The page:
The Case for Architectural Suicide
DIMA SROUJI (M.Arch ’16)
In the deep Turkish countryside two shepherds sat on the edge of a cliff sipping on coffee and eating their breakfast as their herd was left to graze. In a blurry minute, one sheep was seen to run and jump off the cliff to its death. The shepherds watched helplessly as nearly 1,500 other sheep followed, each leaping off the same cliff. The last 1,000 were saved by the pile of fluffy sheep that had accumulated below.
Whether this was a case of a conscious mass sheep suicide or a fault of subpar intellect is unclear, but the surreal image of 1,500 sheep falling off of a cliff is an image worth analyzing.
The desire to be like nature in architecture has asserted the natural and sensible world as a higher order. As a discipline we look at nature as an ideal, we use it to conceptually defend our designs, we mimic it formally, and we study it to understand its supposedly perfect mechanics. As a profession, however, we must be aware of nature’s imperfections.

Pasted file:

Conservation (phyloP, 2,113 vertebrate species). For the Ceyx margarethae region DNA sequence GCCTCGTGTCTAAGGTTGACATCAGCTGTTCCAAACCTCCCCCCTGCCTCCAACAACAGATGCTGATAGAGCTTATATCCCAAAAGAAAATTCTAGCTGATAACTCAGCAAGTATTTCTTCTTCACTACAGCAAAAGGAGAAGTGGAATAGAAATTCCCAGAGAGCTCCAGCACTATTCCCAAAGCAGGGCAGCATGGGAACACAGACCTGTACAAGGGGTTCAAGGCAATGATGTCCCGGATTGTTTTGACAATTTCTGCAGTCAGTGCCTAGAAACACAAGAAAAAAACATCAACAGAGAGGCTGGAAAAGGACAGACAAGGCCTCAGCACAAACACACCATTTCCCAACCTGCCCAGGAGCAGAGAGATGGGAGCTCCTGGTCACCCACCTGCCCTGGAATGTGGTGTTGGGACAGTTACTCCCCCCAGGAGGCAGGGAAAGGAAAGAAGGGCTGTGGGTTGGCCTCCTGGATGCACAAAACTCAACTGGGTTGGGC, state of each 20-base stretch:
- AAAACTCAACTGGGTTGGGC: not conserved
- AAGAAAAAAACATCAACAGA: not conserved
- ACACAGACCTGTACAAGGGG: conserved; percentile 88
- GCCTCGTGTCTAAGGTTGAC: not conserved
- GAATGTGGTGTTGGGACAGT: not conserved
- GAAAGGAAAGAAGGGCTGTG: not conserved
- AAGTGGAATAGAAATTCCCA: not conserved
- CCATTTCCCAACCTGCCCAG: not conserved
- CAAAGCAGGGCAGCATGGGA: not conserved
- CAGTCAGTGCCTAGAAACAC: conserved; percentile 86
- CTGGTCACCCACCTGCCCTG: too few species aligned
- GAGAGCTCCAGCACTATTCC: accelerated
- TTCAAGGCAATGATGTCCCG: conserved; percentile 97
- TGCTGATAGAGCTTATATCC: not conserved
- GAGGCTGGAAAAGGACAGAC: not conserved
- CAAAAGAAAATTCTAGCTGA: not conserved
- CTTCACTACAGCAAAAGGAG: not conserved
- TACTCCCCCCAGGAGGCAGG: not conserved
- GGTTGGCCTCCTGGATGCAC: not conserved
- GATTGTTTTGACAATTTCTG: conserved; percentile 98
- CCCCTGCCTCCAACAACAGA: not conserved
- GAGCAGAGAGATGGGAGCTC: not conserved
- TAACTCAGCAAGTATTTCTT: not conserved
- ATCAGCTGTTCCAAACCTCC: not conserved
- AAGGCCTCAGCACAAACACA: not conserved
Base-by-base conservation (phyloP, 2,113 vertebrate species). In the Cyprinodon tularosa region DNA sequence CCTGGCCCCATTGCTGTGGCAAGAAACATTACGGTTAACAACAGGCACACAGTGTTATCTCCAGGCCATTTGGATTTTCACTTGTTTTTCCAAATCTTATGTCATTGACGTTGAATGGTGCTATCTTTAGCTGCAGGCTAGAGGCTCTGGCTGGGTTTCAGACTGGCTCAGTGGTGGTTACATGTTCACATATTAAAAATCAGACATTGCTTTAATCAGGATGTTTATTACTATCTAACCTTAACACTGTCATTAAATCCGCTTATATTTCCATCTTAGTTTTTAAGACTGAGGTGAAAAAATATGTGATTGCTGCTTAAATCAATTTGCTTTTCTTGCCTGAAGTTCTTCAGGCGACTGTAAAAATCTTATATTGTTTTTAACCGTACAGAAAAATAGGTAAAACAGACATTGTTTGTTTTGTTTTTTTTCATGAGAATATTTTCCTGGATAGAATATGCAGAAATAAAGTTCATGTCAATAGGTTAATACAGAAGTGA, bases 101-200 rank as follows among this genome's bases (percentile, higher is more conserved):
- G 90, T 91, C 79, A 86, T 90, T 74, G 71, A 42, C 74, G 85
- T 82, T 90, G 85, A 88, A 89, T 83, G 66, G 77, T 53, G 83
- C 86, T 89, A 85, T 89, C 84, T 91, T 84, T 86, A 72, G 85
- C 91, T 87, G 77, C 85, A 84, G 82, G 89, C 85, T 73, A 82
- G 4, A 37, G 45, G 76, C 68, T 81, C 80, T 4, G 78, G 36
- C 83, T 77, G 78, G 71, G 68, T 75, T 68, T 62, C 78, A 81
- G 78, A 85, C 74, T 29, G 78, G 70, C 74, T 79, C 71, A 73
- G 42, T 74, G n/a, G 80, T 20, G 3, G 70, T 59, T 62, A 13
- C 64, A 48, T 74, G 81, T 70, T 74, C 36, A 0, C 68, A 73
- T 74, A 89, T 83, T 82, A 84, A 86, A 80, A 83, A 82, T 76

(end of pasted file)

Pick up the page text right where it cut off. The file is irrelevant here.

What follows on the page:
The story of the sheep reminds us that there are glitches in the natural system that are important to analyze. The events on the fringes, the supplemental, are usually fundamental in understanding the larger network.
It is worth noting that in descent selection, mutations are filtered and passed on if beneficial, and tossed if they aren’t. One can visualize the natural world as made up of positive mutations that have been filtered through natural selection, which analyses the value of these natural glitches.
The only reason the evolutionary process works is by this consistent and rapid destruction of useless elements but also by the adoption of beneficial mutations. Architecture similarly could have a framework that is open to all concepts, but that is consistently removing glitches.
The case of the sheep should be of warning to architects. The sheep have been led and fed by others as they’ve been domesticated for centuries that they are no longer exposed to the pressures of the wild and have lost the ability to constantly improve themselves. Architecture is so curated and controlled, it has equally been pressured by itself and the public to contribute to the demands of the world, rather than constantly try to improve itself as a discipline.